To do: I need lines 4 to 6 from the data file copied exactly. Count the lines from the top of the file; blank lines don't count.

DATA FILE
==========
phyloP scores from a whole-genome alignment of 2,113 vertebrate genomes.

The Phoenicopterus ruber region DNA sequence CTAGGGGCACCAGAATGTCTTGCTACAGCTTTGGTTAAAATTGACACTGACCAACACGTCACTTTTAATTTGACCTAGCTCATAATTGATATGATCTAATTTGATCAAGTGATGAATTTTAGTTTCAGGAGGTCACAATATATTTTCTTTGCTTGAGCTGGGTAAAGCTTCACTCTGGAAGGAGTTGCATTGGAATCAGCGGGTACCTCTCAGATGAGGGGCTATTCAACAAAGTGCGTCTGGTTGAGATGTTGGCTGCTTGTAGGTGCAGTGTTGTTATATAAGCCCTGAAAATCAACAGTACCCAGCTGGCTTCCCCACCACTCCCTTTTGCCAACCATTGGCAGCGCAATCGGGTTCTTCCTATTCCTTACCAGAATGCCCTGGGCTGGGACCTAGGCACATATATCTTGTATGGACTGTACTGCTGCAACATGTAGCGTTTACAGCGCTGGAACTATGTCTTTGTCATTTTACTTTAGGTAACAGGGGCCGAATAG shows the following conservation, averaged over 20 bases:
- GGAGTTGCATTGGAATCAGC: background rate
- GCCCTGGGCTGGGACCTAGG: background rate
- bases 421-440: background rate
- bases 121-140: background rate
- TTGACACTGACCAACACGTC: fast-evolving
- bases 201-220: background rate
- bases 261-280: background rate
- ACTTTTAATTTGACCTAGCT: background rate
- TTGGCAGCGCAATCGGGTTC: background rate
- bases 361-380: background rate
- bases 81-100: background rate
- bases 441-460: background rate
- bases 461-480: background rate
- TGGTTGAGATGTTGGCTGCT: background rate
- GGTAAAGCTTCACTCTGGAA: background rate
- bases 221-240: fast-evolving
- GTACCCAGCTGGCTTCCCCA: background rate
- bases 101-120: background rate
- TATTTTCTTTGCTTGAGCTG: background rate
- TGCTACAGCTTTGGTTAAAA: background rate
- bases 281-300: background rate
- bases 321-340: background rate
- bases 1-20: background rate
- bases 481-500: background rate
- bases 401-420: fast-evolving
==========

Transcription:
- GCCCTGGGCTGGGACCTAGG: background rate
- bases 421-440: background rate
- bases 121-140: background rate